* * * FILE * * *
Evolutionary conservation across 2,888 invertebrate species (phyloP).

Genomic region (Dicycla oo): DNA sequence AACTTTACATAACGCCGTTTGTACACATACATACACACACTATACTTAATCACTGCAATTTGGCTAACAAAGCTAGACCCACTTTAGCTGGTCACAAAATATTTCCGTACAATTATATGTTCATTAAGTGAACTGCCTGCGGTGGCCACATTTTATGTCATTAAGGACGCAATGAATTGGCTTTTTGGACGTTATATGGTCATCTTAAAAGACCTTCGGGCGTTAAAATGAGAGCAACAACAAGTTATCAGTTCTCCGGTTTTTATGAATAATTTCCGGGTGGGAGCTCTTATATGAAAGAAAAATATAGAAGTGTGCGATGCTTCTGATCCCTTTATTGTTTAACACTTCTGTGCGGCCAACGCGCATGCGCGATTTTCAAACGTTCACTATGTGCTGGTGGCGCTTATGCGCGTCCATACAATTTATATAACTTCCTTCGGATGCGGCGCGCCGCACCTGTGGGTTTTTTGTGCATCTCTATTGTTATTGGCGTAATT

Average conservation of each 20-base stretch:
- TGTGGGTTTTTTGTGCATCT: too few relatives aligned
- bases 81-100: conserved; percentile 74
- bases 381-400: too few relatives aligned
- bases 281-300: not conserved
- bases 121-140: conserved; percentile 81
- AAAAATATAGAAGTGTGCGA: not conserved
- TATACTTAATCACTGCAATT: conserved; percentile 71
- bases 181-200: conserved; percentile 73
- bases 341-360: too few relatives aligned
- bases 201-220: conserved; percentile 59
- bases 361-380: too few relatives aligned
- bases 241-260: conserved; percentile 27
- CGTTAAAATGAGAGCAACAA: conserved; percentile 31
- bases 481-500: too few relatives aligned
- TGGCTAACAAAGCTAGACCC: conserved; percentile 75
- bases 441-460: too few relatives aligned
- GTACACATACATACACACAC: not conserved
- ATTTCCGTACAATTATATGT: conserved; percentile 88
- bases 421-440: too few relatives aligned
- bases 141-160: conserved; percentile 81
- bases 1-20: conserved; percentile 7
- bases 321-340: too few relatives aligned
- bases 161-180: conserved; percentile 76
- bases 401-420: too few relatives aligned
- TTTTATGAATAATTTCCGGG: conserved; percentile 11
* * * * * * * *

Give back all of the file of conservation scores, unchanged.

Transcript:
Evolutionary conservation across 2,888 invertebrate species (phyloP).

Genomic region (Dicycla oo): DNA sequence AACTTTACATAACGCCGTTTGTACACATACATACACACACTATACTTAATCACTGCAATTTGGCTAACAAAGCTAGACCCACTTTAGCTGGTCACAAAATATTTCCGTACAATTATATGTTCATTAAGTGAACTGCCTGCGGTGGCCACATTTTATGTCATTAAGGACGCAATGAATTGGCTTTTTGGACGTTATATGGTCATCTTAAAAGACCTTCGGGCGTTAAAATGAGAGCAACAACAAGTTATCAGTTCTCCGGTTTTTATGAATAATTTCCGGGTGGGAGCTCTTATATGAAAGAAAAATATAGAAGTGTGCGATGCTTCTGATCCCTTTATTGTTTAACACTTCTGTGCGGCCAACGCGCATGCGCGATTTTCAAACGTTCACTATGTGCTGGTGGCGCTTATGCGCGTCCATACAATTTATATAACTTCCTTCGGATGCGGCGCGCCGCACCTGTGGGTTTTTTGTGCATCTCTATTGTTATTGGCGTAATT

Average conservation of each 20-base stretch:
- TGTGGGTTTTTTGTGCATCT: too few relatives aligned
- bases 81-100: conserved; percentile 74
- bases 381-400: too few relatives aligned
- bases 281-300: not conserved
- bases 121-140: conserved; percentile 81
- AAAAATATAGAAGTGTGCGA: not conserved
- TATACTTAATCACTGCAATT: conserved; percentile 71
- bases 181-200: conserved; percentile 73
- bases 341-360: too few relatives aligned
- bases 201-220: conserved; percentile 59
- bases 361-380: too few relatives aligned
- bases 241-260: conserved; percentile 27
- CGTTAAAATGAGAGCAACAA: conserved; percentile 31
- bases 481-500: too few relatives aligned
- TGGCTAACAAAGCTAGACCC: conserved; percentile 75
- bases 441-460: too few relatives aligned
- GTACACATACATACACACAC: not conserved
- ATTTCCGTACAATTATATGT: conserved; percentile 88
- bases 421-440: too few relatives aligned
- bases 141-160: conserved; percentile 81
- bases 1-20: conserved; percentile 7
- bases 321-340: too few relatives aligned
- bases 161-180: conserved; percentile 76
- bases 401-420: too few relatives aligned
- TTTTATGAATAATTTCCGGG: conserved; percentile 11